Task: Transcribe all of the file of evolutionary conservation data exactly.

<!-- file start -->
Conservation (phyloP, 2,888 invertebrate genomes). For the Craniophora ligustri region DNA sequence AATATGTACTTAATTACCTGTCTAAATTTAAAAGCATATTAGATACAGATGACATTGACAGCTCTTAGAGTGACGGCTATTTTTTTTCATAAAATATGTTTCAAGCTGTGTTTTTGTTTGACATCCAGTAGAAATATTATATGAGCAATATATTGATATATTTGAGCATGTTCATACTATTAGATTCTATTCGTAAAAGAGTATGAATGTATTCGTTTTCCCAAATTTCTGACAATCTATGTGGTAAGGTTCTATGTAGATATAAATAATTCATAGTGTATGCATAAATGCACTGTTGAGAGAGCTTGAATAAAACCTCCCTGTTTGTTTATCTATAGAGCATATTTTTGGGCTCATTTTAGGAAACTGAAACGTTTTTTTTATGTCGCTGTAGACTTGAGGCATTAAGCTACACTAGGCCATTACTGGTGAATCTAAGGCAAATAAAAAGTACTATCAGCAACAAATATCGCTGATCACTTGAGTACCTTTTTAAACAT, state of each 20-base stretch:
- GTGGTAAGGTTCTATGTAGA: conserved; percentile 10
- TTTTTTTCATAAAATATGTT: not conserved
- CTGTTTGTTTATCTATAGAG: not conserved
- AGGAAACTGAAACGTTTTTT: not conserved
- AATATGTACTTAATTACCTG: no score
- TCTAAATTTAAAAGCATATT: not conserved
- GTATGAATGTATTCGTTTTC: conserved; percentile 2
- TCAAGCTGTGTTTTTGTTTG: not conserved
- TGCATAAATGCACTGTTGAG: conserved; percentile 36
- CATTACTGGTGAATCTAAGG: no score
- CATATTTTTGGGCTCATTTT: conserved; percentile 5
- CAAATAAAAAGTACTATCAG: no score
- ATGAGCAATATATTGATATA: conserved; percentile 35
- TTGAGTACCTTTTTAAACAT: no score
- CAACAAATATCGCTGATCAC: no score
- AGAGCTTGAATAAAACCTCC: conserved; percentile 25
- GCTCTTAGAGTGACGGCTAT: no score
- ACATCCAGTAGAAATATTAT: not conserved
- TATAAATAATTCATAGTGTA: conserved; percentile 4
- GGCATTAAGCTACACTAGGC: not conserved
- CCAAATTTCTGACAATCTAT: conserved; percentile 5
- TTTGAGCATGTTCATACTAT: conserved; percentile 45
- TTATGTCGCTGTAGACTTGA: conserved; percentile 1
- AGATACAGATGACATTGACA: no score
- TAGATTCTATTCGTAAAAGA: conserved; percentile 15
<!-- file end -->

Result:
Conservation (phyloP, 2,888 invertebrate genomes). For the Craniophora ligustri region DNA sequence AATATGTACTTAATTACCTGTCTAAATTTAAAAGCATATTAGATACAGATGACATTGACAGCTCTTAGAGTGACGGCTATTTTTTTTCATAAAATATGTTTCAAGCTGTGTTTTTGTTTGACATCCAGTAGAAATATTATATGAGCAATATATTGATATATTTGAGCATGTTCATACTATTAGATTCTATTCGTAAAAGAGTATGAATGTATTCGTTTTCCCAAATTTCTGACAATCTATGTGGTAAGGTTCTATGTAGATATAAATAATTCATAGTGTATGCATAAATGCACTGTTGAGAGAGCTTGAATAAAACCTCCCTGTTTGTTTATCTATAGAGCATATTTTTGGGCTCATTTTAGGAAACTGAAACGTTTTTTTTATGTCGCTGTAGACTTGAGGCATTAAGCTACACTAGGCCATTACTGGTGAATCTAAGGCAAATAAAAAGTACTATCAGCAACAAATATCGCTGATCACTTGAGTACCTTTTTAAACAT, state of each 20-base stretch:
- GTGGTAAGGTTCTATGTAGA: conserved; percentile 10
- TTTTTTTCATAAAATATGTT: not conserved
- CTGTTTGTTTATCTATAGAG: not conserved
- AGGAAACTGAAACGTTTTTT: not conserved
- AATATGTACTTAATTACCTG: no score
- TCTAAATTTAAAAGCATATT: not conserved
- GTATGAATGTATTCGTTTTC: conserved; percentile 2
- TCAAGCTGTGTTTTTGTTTG: not conserved
- TGCATAAATGCACTGTTGAG: conserved; percentile 36
- CATTACTGGTGAATCTAAGG: no score
- CATATTTTTGGGCTCATTTT: conserved; percentile 5
- CAAATAAAAAGTACTATCAG: no score
- ATGAGCAATATATTGATATA: conserved; percentile 35
- TTGAGTACCTTTTTAAACAT: no score
- CAACAAATATCGCTGATCAC: no score
- AGAGCTTGAATAAAACCTCC: conserved; percentile 25
- GCTCTTAGAGTGACGGCTAT: no score
- ACATCCAGTAGAAATATTAT: not conserved
- TATAAATAATTCATAGTGTA: conserved; percentile 4
- GGCATTAAGCTACACTAGGC: not conserved
- CCAAATTTCTGACAATCTAT: conserved; percentile 5
- TTTGAGCATGTTCATACTAT: conserved; percentile 45
- TTATGTCGCTGTAGACTTGA: conserved; percentile 1
- AGATACAGATGACATTGACA: no score
- TAGATTCTATTCGTAAAAGA: conserved; percentile 15